It’s one week later. With limited public announcements, what is this post going to tell you? Well, let’s start off by stating what it won’t tell you. You won’t find any gory details about the breach or the other parties involved. You won’t find anything here that cannot be deduced using public information sources. You won’t find anything here that has not been stated before.

So what use is it? How about we assemble some key points and do a little bit of analysis to understand how something like this can be prevented in your company.

According to the original press release, the investigation uncovered malicious software that compromised data that crossed Heartland’s network. Before we start attacking PCI and saying that the standard should require encryption over any network, let’s think about what the standard does today that would prevent that.

To start, PCI Requirement 5.1.1 states:

Ensure that all anti-virus programs are capable of detecting, removing, and protecting against all known types of malicious software.

We don’t know what kind of malware this is, so we don’t know if there are signatures to detect it; however, there are many types of software that can detect malware without signature. White-listing software is particularly useful here, and properly managed could easily have thwarted this breach.

Next, let’s have a look at PCI Requirement 6.1:

Ensure that all system components and software have the latest vendor-supplied security patches installed. Install critical security patches within one month of release.

Malware rarely finds its way onto a system that is fully patched. Exceptions would include a zero-day exploit, or someone that already had administrative credentials for the machine in question. Zero-day exploits for machines behind firewalls are not as probable as those in front of them (or workstation/desktop machines). Administrative credentials could be particularly crippling, but getting access to them can be tricky. You would not typically see those outside the corporate network, unless the attack targeted an individual or team inside of a company. Besides, we know that no default credentials should work because of PCI Requirement 2.1 (Always change vendor-supplied defaults before installing a system on the network).

OK… One more, and then I will stop (although you can keep going). PCI Requirement 11.5:

Deploy file-integrity monitoring software to alert personnel to unauthorized modification of critical system files, configuration files, or content files; and configure the software to perform critical file comparisons at least weekly.

This one is the key. Malware cannot go undetected on systems that have proper file-integrity monitoring performed. Note I said PROPER, but let’s face it. Even a BASH script that computes a SHA-1 hash on all the files in a particular tree will find malware when it compares those hashes to previous versions.

CEOs, keep reading. Your part is coming, but first I need to address the CISO that is screaming at me right now.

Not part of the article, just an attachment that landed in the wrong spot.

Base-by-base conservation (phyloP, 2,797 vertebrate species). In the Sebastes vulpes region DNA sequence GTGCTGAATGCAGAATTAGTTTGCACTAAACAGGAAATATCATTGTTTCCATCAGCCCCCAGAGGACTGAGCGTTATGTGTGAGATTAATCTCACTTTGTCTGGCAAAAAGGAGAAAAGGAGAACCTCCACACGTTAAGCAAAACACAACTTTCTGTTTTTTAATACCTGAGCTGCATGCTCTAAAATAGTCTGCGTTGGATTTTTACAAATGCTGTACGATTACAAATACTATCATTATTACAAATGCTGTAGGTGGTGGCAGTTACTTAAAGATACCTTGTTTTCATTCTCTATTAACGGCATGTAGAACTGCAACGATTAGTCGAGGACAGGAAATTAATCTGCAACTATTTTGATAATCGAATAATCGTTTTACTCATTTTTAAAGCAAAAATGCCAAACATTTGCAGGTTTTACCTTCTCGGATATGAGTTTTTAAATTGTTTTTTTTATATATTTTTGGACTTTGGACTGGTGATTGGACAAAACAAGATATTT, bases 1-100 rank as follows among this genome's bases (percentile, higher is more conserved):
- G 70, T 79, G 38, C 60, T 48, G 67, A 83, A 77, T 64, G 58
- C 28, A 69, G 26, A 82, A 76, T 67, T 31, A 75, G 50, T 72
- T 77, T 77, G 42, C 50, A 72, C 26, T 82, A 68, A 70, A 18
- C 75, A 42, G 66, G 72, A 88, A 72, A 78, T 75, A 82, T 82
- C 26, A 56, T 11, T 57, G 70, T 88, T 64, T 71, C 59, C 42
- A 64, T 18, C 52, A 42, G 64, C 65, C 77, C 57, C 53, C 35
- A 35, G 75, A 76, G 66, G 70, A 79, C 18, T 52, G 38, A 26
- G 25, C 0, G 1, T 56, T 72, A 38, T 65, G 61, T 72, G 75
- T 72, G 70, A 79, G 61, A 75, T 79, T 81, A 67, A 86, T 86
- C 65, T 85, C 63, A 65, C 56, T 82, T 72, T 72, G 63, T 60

Yes Mr. CISO, you are well informed. A targeted attack can be pretty effective against the base controls I mention above. The reality is that targeted attacks don’t happen (in the US anyway) as much as you might think because the basic security principles mentioned above are simply not being followed. Why would a criminal invest countless hours and money creating a targeted attack when generic malware works just as well?

Mr. CISO, you should not give up. You need to understand the risks in your environment, and that starts with strategic things like governance, and tactical things like mapping out data flows. This also means that when you are ready to ask for funding to address a risk, you don’t tell the board that the world will end with EVERY SINGLE ITEM on your agenda. Pick something appropriate, and SELL IT.

I know, you hate salespeople. Face it, if you are going to be effective, you will become one.

Now, Mr. CEO. As the Chief chief, you are responsible for all the things that happen on your watch. If a data breach occurs, you can bet that your compensation will suffer, your employees will suffer (through layoffs and poor financial performance), and in some extreme cases you will find yourself reporting to outside legal counsel instead of the board (this happens more often than you think). I’m not saying you should throw all of the company’s money toward security, but you should be taking it seriously. Make your CISO (or CIO… and if that is the case, go get a CISO) do his research and justify his position. When he does, you should listen.

What can we all learn? Going through the motions of something like PCI without actually committing to it will land you in the “PCI Validated, but Compromised” bucket like so many before you. The Anti-PCI crowd comes in two flavors, the “It’s Too Damn Hard” flavor, and the “It’s Doesn’t Address X Issue” flavor. Both of those flavors have valid points, but they are sooo 2006. 2009 is the time to OWN your security, and PCI is a great place to start.

If you are shopping for the easiest pass, or looking for an assessor that will pass a halfway implemented control, you are asking for trouble. 2009 is yet another year to do more with less, but don’t skimp on something like this. A good assessor will provide you with the concrete evidence you require to secure funding and fix problems you have been sitting on for years. It’s time to take security and PCI seriously and get your program in place to maintain them every single day. Why? Because breaches put their victims at a competitive disadvantage to their peers, thus impacting their long-term outlook.

Need help on finding a place to start? Drop us a line! We can help!

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